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How COVID-19 is affecting SAT and ACT testing

Now students across the country are seeing their college application plans blown up by COVID-19.

ST. PETERSBURG, Fla. — As if applying to college isn’t stressful enough, right?

Now students across the country are seeing their college application plans blown up by COVID-19.

One of the most stressful parts of the process is taking the SAT and ACT.

Strawberry Crest High School student Saketh Damera says he’s already taken the SAT three times.

“One of the most stressful times of my life. Every single week, a practice test for three or four hours. Going over the practice tests, figuring out why I got every single question wrong. Studying that concept. Going back and doing it again on another practice test,” said Saketh.

Now, he and his classmate Joel Kallarackal say they consider themselves lucky; they got to take their tests before COVID-19 forced SAT and ACT exams in March, April and May to get canceled.

“I know a lot of people who – they didn’t get the score they wanted or something, and now they’re worried because they don’t know if their SAT is going to get canceled, rescheduled,” said Joel.

Both the SAT and ACT are adding more makeup test dates.

The ACT is planning to start testing again on June 13.

SAT testing starts back up Aug. 29.

Across the country, some schools are making SAT and ACT score submissions optional for applicants.

The University of California originally suspended SAT and ACT requirements because of COVID-19 in March. Now the university is expanding that suspension through 2024.

The university plans to create its own test in the future.

But we just haven’t seen anything like that in Florida.

In fact, individual public universities and colleges in Florida can’t make that decision.

Any changes to testing requirements would have to come from the State University System of Florida Board of Governors.

For now, that board isn’t planning to even talk about making those changes.

Instead, the board’s spokesperson said they’ve “advised universities to extend the submission deadlines to submit the required scores for admission.”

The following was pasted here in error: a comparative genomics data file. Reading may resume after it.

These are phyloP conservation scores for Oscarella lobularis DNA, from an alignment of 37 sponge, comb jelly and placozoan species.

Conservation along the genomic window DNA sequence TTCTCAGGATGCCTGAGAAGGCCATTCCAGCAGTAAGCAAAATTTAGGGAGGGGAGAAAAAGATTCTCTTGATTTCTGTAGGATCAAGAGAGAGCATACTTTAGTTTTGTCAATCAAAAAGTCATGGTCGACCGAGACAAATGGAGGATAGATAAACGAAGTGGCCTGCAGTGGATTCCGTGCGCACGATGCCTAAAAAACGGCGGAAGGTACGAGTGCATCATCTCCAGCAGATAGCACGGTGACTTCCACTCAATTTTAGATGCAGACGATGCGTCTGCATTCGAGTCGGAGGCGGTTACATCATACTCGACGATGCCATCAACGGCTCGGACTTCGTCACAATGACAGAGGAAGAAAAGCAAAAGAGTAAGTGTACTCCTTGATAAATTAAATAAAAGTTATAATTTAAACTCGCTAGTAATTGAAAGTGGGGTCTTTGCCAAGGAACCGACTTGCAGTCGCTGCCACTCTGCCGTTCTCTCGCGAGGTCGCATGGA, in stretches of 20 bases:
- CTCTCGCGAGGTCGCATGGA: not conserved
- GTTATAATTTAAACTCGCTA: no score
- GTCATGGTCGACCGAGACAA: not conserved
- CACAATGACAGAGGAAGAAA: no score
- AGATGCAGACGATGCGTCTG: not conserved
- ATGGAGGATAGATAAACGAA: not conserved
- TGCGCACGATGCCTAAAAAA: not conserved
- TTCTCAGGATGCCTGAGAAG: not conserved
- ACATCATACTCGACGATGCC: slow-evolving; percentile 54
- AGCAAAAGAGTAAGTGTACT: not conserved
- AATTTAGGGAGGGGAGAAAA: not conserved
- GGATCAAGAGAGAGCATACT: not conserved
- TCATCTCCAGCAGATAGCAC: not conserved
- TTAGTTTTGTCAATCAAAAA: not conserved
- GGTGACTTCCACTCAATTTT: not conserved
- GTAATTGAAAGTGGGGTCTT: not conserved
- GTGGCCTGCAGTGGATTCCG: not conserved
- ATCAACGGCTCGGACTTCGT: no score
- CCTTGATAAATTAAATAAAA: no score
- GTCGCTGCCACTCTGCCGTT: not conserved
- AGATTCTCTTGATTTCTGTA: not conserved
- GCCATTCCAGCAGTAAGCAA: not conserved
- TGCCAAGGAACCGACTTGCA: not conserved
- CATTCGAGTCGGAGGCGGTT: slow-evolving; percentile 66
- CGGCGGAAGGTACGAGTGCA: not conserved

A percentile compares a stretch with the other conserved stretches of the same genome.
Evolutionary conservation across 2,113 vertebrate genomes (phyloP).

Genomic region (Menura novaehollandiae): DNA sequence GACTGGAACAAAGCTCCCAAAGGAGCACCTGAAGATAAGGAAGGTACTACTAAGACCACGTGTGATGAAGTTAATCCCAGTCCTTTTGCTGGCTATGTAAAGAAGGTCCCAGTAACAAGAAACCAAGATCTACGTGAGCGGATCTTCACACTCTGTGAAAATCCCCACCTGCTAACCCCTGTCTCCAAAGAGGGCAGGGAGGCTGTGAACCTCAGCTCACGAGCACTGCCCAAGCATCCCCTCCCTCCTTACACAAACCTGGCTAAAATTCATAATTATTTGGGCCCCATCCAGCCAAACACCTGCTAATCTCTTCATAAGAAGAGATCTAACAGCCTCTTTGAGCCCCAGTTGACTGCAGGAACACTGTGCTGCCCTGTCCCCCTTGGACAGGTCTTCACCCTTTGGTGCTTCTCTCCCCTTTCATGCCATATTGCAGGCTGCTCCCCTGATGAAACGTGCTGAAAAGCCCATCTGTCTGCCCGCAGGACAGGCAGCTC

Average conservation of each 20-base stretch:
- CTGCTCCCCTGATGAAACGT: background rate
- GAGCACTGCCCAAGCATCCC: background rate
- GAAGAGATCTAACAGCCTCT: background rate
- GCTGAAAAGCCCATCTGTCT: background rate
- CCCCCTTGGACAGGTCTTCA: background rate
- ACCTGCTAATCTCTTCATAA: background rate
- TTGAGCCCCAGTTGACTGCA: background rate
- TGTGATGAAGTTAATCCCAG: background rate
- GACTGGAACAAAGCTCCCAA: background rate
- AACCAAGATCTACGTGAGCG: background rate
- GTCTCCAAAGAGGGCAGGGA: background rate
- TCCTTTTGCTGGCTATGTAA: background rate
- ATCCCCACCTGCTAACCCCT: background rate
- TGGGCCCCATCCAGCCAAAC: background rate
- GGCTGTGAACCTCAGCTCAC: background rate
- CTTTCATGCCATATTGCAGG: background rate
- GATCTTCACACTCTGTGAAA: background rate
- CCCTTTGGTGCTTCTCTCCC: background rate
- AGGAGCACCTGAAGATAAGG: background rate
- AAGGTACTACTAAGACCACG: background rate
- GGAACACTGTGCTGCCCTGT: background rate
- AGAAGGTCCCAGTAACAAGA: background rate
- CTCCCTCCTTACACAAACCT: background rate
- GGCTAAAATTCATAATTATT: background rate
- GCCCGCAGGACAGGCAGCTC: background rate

The Board of Governors turned down 10 Investigates’ interview request.

“What we’re hoping happens with our colleges and universities is that they take an empathetic view with our students, going into next year as well,” said Florida Education Association President Fedrick Ingram. “I think tests should always be redefined. I think we should always look to move forward. And if this is the right time to kind of look at that, then we’re all for it.” Minimum SAT or ACT test score requirements are written into Florida law for students to qualify for the Florida Bright Futures Scholarship Program – something Joel says is problematic.

“There are a lot of communities where technology isn’t as accessible and that can really affect how much someone can prepare for something like the SAT,” said Joel.

Speaking of access to technology, here’s a big change: Because of COVID-19, the ACT is planning to offer online testing starting in the fall.

The SAT says it’ll offer digital testing too if, for some reason, schools don’t open back up in the fall.

Joel says it’s unfair that he would have to compete with students who might be tempted to use outside resources like their phone, their parents or their smart friend.

“There’s obviously going to be people that are going to find a loophole to try and cheat on the test,” said Joel. “That means your higher score means less.”

But Saketh says he wants to see online SAT and ACT testing become an option, no matter what happens with COVID-19.

“Online SATs would certainly remove a lot of the test anxiety that goes with taking a standardized test,” said Saketh. “And you don’t really have the opportunity to go – if you were to take it online – go on your phone and search something up. You would just be losing time. You might lose out on a question or two.”

So, how could cheating be prevented?

The College Board, which administers the SAT, says on test day, students will have to verify their identifies and confirm the work they submitted is their own.

Their answers “will be evaluated using a range of digital security tools and techniques, including plagiarism detection software and post-administration analytics.”

This story is the latest installment in our series "What's Brewing?" It's investigative reporter Jenna Bourne's homemade deep dive into issues surrounding the coronavirus pandemic. Click here to check out the series and subscribe to our new YouTube channel: The Deeper Dive.

Welcome to The Deeper Dive: Tampa Bay's home for bold, longer-form stories. News shouldn't be boring. It should give clear insights to a better life. We know...

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